Considering that so much of status quo crises management is characteristic of a market-based approach, there is also a need to enhance the plurality of voices and perspectives within institutions. Following previous accusations of ‘groupthink’, which were cited as being partly responsible for the IMF failing to predict the financial crisis, a UN report highlighted that between 1980 and 2000 almost 74 per cent of all senior staff appointees had been educated in the US or UK. Aggravating this is the fact that only 5.4 percent of ‘B-Level’ IMF economists were from Sub-Saharan Africa, meaning that people from some from some of the countries most affected by IMF policies are least represented in shaping them.
As demonstrated by the calls for an independent debt workout mechanism and the creation of a UN tax body, the World Bank and the IMF have adopted roles that extend beyond their institutional mandates and competence. The reversal of mission creep to roll back the encroachment of other institutions’ mandates and enhance the democratic ownership of development-related policy making will require a renegotiation of the Relationship Agreements between the IMF, World Bank and the UN to clarify the boundaries of responsibility between each institution and work towards integrating internationally agreed climate and human rights-based agendas in to the operations of the Bretton Woods Institutions.
The risk of irreversible ecological breakdown and worsening inequality necessitate urgent and collaborative action. In order to achieve the twin goals of social and environmental justice espoused by the Green New Deal, and in order for international institutions to galvanise legitimacy amid a crisis of confidence, the multilateral landscape requires a radical overhaul: questions around who makes the financial rules and in whose interests should rest at the heart of this.
While some progress has been made, the policies and programmes of the Bretton Woods Institutions have deepened financialisation and failed to create sustainability development at a devastating human and environmental cost. The capture of the language of sustainability involved in everything from marketing the murky world of shadow banking to the exporting the failed PPP model – something that the UK has been at the forefront of – is illustrative of the limitations of market-based solutions to bring about transformational change. As the clock ticks, we need actions that extend far beyond a rhetoric shift, towards a reimagining of the operations and make-up of international institutions and the wider financial landscape.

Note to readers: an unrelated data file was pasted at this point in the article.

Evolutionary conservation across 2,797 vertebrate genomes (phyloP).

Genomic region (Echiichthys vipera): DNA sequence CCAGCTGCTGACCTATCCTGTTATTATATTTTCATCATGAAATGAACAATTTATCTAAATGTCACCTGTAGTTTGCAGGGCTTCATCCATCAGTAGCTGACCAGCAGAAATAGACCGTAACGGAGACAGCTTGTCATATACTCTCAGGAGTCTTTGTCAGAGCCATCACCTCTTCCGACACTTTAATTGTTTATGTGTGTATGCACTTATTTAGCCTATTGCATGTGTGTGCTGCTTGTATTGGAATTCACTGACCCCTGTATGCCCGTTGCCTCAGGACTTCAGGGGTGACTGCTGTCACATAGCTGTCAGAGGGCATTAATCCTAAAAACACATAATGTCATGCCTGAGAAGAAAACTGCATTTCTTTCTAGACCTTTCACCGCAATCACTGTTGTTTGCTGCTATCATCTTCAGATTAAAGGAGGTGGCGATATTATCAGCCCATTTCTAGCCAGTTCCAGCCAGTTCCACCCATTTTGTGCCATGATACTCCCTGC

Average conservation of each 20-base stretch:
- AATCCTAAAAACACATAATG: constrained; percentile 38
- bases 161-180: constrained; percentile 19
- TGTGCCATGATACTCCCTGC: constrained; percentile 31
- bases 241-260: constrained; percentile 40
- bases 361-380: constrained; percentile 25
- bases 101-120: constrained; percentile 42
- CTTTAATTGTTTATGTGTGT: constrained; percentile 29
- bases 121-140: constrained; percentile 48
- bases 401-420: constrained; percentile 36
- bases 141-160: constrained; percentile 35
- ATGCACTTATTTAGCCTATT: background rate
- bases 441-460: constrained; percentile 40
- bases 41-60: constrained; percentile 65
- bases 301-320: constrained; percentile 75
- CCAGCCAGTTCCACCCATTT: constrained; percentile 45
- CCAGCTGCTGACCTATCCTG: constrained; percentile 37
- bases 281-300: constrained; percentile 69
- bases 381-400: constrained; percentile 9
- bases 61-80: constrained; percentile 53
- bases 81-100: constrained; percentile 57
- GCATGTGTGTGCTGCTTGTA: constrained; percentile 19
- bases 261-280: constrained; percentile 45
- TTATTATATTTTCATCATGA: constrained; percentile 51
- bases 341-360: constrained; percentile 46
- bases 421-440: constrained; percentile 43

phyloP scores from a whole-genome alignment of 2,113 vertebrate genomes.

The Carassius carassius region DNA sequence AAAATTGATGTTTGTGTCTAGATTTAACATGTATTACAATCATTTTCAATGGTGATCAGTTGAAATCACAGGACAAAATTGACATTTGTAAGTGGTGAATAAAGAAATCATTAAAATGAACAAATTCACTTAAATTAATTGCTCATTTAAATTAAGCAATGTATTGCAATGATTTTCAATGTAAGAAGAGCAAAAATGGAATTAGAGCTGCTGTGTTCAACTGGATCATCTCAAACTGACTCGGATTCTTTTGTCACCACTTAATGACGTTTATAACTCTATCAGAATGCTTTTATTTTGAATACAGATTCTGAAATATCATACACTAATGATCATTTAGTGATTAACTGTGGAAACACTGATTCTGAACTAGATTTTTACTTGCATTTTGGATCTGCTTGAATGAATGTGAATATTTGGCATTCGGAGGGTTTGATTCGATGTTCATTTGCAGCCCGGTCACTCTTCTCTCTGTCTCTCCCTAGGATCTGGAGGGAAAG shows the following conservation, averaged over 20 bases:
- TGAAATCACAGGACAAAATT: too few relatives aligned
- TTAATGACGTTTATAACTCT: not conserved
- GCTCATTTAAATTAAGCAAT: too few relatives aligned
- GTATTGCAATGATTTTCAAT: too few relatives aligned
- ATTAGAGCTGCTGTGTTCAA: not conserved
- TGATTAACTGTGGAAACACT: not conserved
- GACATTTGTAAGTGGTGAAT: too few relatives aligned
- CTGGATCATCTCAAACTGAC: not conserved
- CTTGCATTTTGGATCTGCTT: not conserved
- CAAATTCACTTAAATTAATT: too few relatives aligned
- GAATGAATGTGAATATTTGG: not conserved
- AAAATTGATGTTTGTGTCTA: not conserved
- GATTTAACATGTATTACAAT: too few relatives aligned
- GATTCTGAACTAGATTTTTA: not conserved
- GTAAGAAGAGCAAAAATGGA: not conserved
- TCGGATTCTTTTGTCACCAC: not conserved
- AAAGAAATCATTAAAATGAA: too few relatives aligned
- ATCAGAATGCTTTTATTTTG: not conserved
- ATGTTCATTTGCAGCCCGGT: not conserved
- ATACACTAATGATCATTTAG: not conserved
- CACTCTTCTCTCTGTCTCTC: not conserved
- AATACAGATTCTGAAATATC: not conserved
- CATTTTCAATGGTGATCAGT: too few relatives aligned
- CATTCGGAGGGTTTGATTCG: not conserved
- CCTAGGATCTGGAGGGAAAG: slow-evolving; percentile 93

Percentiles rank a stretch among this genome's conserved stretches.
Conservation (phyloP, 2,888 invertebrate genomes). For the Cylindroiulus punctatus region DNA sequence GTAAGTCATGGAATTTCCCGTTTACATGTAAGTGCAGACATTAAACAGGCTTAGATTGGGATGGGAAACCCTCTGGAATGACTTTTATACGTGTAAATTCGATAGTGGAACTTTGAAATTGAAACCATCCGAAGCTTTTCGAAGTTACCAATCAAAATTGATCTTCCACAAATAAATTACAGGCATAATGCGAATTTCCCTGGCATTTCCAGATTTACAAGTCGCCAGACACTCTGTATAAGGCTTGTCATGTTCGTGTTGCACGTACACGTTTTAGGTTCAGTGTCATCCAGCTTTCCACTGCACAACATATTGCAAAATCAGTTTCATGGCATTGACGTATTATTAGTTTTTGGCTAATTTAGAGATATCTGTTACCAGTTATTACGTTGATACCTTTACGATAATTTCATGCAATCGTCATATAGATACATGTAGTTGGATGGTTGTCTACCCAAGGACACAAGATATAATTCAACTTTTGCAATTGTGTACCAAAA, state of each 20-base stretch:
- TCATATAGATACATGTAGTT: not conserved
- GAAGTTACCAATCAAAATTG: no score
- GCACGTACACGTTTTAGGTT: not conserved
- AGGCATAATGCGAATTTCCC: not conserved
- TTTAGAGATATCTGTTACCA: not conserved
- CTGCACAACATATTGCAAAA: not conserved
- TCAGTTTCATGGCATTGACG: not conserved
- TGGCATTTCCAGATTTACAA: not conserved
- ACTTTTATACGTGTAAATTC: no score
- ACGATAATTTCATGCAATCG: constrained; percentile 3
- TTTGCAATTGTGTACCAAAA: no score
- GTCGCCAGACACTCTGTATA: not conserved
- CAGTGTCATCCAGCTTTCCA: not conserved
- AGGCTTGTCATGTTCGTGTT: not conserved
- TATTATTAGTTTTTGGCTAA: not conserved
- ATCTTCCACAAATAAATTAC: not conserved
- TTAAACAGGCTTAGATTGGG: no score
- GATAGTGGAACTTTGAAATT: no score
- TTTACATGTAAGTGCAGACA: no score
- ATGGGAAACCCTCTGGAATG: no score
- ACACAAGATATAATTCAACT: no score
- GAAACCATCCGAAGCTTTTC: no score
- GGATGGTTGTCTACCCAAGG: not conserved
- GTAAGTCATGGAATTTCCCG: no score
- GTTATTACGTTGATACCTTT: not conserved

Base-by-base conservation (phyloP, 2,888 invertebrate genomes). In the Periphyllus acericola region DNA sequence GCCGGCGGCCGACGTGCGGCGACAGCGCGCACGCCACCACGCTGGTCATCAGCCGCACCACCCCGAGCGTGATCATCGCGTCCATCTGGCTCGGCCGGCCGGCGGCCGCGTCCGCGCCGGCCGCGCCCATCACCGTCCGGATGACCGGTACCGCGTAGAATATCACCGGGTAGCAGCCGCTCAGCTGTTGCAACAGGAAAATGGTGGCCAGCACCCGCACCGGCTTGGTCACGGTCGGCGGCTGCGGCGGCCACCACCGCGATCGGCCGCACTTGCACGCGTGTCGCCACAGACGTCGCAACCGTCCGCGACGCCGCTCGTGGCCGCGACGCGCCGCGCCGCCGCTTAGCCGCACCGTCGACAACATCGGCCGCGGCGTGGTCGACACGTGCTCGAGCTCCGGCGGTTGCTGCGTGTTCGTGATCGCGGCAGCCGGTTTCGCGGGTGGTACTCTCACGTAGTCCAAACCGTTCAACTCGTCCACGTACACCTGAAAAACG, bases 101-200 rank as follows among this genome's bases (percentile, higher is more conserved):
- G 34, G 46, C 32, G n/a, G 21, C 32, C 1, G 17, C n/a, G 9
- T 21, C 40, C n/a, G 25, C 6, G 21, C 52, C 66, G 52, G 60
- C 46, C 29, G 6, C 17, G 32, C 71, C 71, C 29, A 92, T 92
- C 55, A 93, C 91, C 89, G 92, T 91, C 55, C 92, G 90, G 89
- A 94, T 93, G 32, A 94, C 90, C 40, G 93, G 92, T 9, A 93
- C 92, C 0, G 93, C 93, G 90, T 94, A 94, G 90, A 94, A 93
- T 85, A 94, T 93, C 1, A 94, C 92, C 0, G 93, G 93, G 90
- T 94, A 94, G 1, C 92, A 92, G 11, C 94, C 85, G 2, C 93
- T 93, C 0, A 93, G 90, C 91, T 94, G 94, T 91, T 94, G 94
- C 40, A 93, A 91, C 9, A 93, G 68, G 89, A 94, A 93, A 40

Yet lessons can be learned as to how the UK goes about doing this: We have traditionally played a central role in shaping financial rules that have accelerated ecological breakdown and exacerbated inequality, in no small part due to our role as an international financial hub and global creditor. While it is welcome to see discussions emerge around Green New Deal, many of the key demands outlined above would be novel here, but not elsewhere. People and organisations in affected states have been resisting the neoliberal policy agenda for decades and demanding a radical overhaul, towards one in line with the twin goals of environmental and social justice. The UK is late to the party, and it is important to bear that in mind moving forward.
Some of the most transformative actions the UK could take would be to dramatically shift its approach to financial regulation and tax policy at a state level. A good start would be to tackle extractive tax havens draining tax revenues needed for a just transition, increase corporation tax to a responsible level to halt the UK’s role in that race-to-the-bottom, and reform the culture within and regulatory oversight of the UK financial sector to ensure that environmental disasters such as the one in Mozambique are not worsened by corrupt behaviour of UK-based banks.
The UK’s role in reforming the Bretton Woods Institutions to help support a global Green New Deal will also require playing a different position in the international community more broadly, with regards to what is supported, who key allies are, and in reviewing scope of influence.
Adhering to demands set out above to ensure that policies and programmes of the institutions support international commitments such as the Sustainable Development Goals, the Paris Agreement and human rights obligations would be a huge divergence from the current approach. Importantly, building on this, the vision of a global Green New Deal offers an opportunity to reassess central powers and allies on the international stage, and reposition the UK as a champion of the voices of global trade unions and civil society organisations, sourcing policy inspiration from voices of affected communities. By throwing its weight behind the voices of the G77 in calling for a UN tax body, the 150 global civil society organisations that demanded a moratorium on PPPs, or the longstanding demands for the creation of an independent debt workout mechanism, for example, the UK could use its influence not as a trailblazer, but in solidarity.
Part of this process should further entail knowing when to take a step back and let others lead the way. The overrepresentation of the likes of Europe and North America on the IMF and World Bank boards is emblematic of deep structural imbalances in a multilateral system that too often marginalises the other voices; inequality that is reinforced by a financial landscape that too often drains the finances of low income countries and bundles it to already wealthy nations. Elevating the voices of underrepresented states and regions must simultaneously involve lessening the voices of those that have traditionally dominated this landscape.